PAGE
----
TFI Reports Lower Income, Revenue

CEO Alain Bédard Cites Tough Shipping Environment
TFI headquarters in Quebec. (TFI International)

[Stay on top of transportation news: Get TTNews in your inbox.]

TFI International profits slid year-over-year in the three months ending March 31, falling short of expectations, with its top executive saying April 26 that conditions in the quarter were tougher than expected.

The company posted net income of $111.9 million, or $1.27 per diluted share, in the first quarter of 2023, compared with net income of $147.7 million, $1.57, in the year-ago period, it said in an earnings statement after markets closed April 25.

Montreal-based TFI posted adjusted earnings of $116.5 million, or $1.33 per diluted share, in the first quarter, compared with $157.6 million, $1.68, in the year-ago period. Zacks Equity Research’s consensus adjusted forecast for the quarter was $1.46 per diluted share.

TFI’s revenue totaled $1.850 billion in the most recent quarter, compared with $2.192 billion in the year-ago period, it said. Zacks’ consensus revenue forecast for the first quarter was $1.946 billion.

See more transportation stock listings

Revenue declined primarily as a result of reduced volumes due to weaker end-market demand as well as the sale of Contract Freighters’ nondedicated truckload business and Mexican nonasset logistics business in August 2022, the company said in the statement. Heartland Express paid $525 million for the assets.

TFI said its less-than-truckload segment posted $690.9 million in revenue in the three months ending March 31, compared with $835.4 million in the year-ago period.

The reasons for the decline in revenue at the LTL unit were twofold, CEO Alain Bédard said during the company’s earnings call April 26, with the macro environment and company-specific issues equally to blame.

TFI’s peers saw a 10% year-over-year decrease in shipments, Bédard said on the call, while the Quebec-based group’s Canadian operations saw a 9% decline and its U.S. operations saw a 20% slump in shipments. The company is making substantial changes at its U.S. LTL unit, including swapping out the Workday software system previously used by TForce Logistics when it was part of the UPS group, he said.

TFI completed its acquisition of UPS Freight in April 2021. The $800 million deal for the UPS division was announced in January 2021.

Further deals are in the works, Bédard said in the statement, adding more detail on the call. TFI is strategically expanding its geographic reach and capabilities.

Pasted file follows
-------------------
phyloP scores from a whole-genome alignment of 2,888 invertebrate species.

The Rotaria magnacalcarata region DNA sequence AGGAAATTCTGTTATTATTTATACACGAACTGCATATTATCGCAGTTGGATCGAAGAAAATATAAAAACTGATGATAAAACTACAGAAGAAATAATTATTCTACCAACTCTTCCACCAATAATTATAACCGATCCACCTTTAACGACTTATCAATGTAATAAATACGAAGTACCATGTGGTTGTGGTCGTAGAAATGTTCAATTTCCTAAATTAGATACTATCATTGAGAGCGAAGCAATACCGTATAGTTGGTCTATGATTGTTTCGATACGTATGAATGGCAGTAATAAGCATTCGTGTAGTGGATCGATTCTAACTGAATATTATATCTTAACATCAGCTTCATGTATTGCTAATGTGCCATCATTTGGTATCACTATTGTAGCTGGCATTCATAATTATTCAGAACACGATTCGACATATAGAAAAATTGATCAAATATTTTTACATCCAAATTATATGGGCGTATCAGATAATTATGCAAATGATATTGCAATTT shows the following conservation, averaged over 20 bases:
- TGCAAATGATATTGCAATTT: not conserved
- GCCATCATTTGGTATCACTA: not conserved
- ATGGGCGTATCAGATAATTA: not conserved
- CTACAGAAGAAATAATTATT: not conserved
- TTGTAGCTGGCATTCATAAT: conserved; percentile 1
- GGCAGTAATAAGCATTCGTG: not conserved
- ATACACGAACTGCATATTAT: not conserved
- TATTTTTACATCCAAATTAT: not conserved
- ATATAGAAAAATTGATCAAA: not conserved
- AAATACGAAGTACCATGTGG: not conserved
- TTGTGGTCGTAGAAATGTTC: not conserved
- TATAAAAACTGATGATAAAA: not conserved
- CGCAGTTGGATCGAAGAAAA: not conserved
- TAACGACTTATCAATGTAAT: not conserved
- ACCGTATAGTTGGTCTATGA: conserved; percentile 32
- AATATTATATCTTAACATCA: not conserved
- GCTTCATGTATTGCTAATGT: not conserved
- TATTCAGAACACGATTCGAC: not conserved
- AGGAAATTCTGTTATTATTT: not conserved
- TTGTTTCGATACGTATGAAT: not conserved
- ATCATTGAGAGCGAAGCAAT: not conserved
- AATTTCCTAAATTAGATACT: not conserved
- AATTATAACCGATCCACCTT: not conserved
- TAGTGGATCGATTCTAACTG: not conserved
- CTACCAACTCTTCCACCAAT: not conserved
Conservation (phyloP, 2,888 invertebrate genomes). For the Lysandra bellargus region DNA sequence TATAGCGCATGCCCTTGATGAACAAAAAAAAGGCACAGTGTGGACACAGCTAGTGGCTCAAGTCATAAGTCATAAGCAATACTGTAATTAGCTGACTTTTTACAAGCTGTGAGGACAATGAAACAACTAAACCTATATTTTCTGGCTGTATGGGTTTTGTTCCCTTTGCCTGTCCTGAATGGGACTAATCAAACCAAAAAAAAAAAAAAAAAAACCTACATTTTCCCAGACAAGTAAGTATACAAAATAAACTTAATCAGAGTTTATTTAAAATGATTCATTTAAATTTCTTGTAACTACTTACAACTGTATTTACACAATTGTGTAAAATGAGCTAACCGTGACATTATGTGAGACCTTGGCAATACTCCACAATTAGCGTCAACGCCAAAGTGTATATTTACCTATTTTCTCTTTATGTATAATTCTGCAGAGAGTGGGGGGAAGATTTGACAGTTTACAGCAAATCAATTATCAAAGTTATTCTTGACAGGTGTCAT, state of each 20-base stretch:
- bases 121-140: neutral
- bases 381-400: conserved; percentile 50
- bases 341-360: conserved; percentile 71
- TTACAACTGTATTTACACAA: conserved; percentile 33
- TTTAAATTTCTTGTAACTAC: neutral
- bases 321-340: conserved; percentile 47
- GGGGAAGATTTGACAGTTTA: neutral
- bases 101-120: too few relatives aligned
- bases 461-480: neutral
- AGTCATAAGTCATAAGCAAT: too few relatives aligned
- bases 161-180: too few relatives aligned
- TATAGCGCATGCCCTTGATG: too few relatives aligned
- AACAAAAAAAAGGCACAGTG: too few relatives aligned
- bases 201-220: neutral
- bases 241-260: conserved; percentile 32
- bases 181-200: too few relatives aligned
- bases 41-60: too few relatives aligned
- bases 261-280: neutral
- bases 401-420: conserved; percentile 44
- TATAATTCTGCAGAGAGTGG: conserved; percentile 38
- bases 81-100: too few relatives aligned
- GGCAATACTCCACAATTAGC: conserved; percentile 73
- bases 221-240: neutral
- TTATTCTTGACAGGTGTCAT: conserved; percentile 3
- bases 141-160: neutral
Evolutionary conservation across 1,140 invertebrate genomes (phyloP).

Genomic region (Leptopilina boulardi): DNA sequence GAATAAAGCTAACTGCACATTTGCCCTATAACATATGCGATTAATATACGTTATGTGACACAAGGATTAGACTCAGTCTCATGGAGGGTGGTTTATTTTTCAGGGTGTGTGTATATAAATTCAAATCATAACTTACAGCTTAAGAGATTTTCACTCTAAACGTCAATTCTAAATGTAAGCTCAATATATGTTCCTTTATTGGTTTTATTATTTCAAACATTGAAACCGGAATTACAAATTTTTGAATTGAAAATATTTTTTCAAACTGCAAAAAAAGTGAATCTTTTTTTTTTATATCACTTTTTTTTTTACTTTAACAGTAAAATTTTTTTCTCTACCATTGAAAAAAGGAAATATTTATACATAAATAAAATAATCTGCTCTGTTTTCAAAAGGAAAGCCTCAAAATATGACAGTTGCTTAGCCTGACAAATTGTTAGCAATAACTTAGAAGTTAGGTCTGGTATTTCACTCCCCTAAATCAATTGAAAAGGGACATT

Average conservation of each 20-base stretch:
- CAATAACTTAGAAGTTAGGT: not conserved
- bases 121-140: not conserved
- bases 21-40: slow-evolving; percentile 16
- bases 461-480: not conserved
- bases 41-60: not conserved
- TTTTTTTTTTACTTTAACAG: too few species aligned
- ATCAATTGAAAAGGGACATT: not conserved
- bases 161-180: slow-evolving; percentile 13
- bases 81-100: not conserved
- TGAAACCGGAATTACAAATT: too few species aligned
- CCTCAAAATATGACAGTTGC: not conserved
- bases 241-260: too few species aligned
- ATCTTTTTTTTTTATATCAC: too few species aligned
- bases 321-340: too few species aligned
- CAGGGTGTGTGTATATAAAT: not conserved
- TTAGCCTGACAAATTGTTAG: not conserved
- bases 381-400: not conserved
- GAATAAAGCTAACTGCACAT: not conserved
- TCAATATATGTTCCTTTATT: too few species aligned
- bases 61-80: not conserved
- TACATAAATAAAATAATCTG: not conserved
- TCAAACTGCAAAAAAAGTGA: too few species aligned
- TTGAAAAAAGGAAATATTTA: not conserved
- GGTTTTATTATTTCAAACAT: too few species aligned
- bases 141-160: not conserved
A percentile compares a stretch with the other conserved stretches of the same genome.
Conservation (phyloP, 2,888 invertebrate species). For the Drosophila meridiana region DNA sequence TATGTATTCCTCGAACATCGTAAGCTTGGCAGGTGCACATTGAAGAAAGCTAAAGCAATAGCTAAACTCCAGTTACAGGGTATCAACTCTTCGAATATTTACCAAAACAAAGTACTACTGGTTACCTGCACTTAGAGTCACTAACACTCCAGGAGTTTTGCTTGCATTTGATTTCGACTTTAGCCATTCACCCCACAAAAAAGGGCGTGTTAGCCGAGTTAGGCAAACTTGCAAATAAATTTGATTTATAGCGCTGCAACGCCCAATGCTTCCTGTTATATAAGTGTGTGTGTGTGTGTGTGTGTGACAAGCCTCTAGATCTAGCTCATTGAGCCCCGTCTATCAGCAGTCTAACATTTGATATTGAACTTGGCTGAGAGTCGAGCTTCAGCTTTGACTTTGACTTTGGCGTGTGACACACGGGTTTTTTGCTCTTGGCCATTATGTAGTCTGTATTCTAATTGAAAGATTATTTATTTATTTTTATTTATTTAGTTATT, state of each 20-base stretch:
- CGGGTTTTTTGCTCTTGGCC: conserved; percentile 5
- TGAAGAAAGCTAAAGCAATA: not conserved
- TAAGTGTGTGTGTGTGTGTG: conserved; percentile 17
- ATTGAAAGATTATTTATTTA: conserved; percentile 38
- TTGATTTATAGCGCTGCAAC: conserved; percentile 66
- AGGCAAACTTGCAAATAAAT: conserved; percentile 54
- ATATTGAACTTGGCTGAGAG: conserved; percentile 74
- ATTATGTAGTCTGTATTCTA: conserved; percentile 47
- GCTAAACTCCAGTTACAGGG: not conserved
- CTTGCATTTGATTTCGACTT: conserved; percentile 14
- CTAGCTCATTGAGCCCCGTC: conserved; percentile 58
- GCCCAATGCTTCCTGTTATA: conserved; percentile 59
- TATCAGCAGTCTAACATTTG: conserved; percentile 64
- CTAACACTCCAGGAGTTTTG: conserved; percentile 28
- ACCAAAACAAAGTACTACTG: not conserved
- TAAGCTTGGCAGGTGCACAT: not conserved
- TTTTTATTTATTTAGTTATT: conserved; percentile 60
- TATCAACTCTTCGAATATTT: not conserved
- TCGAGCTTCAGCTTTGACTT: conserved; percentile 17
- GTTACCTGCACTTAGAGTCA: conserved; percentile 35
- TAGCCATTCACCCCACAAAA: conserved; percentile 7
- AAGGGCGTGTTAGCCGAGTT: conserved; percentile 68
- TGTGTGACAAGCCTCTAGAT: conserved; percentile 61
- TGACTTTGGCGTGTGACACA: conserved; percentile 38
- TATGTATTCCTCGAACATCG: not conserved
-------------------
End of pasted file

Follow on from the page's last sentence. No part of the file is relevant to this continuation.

The generally accepted mergers and acquisition (M&A) modus operandi is to buy on bad news and sell on good news, and there’s lots of bad news at the moment, Bédard said on the call, adding: “We love this environment for M&A.”

TFI expects to spend $300 million on M&A and share buybacks in 2023. Bédard said the company was working on a few things and possibly by the end of 2023 or at the start of 2024 a big deal will be unveiled. TFI expects to announce two smaller deals by the end of 2023 in Canada, he added.

TFI bought intermodal and freight brokerage services provider Axsun for $80 million in February, but Bédard said two other potential deals had fallen through, including one where the father and son at the helm of the target were at loggerheads over the sale.

Meantime, TFI’s truckload business reported revenue of $414.1 million in the first quarter, compared with $515.9 million in the same period 12 months earlier.

There is a lot more price pressure in the truckload segment this year, and the market is very difficult, Bédard said during the call. TFI’s truckload team, he said, had made tremendous efforts in the first quarter, likening their task to pulling water out of rocks. As 2023 progresses there may be a softening in the truckload segment, he said, noting that April was a softer market than expected.

Want more news? Listen to today's daily briefing above or go here for more info

The company expected the first half of 2023 would see soft market conditions, with better expectations for third and fourth quarters. However, things have changed, because people want to travel rather than spend money on consumer goods or home improvement, he said.

TFI’s logistics arm saw its revenue fall from $435.4 million in the first quarter of 2022 to $355.3 million in the most recent quarter. Its package and courier operations posted revenue of $112.6 million in the first quarter, compared with $124.6 million in the same period a year earlier.

TFI ranks No. 5 on the Transport Topics Top 100 list of the largest for-hire carriers in North America.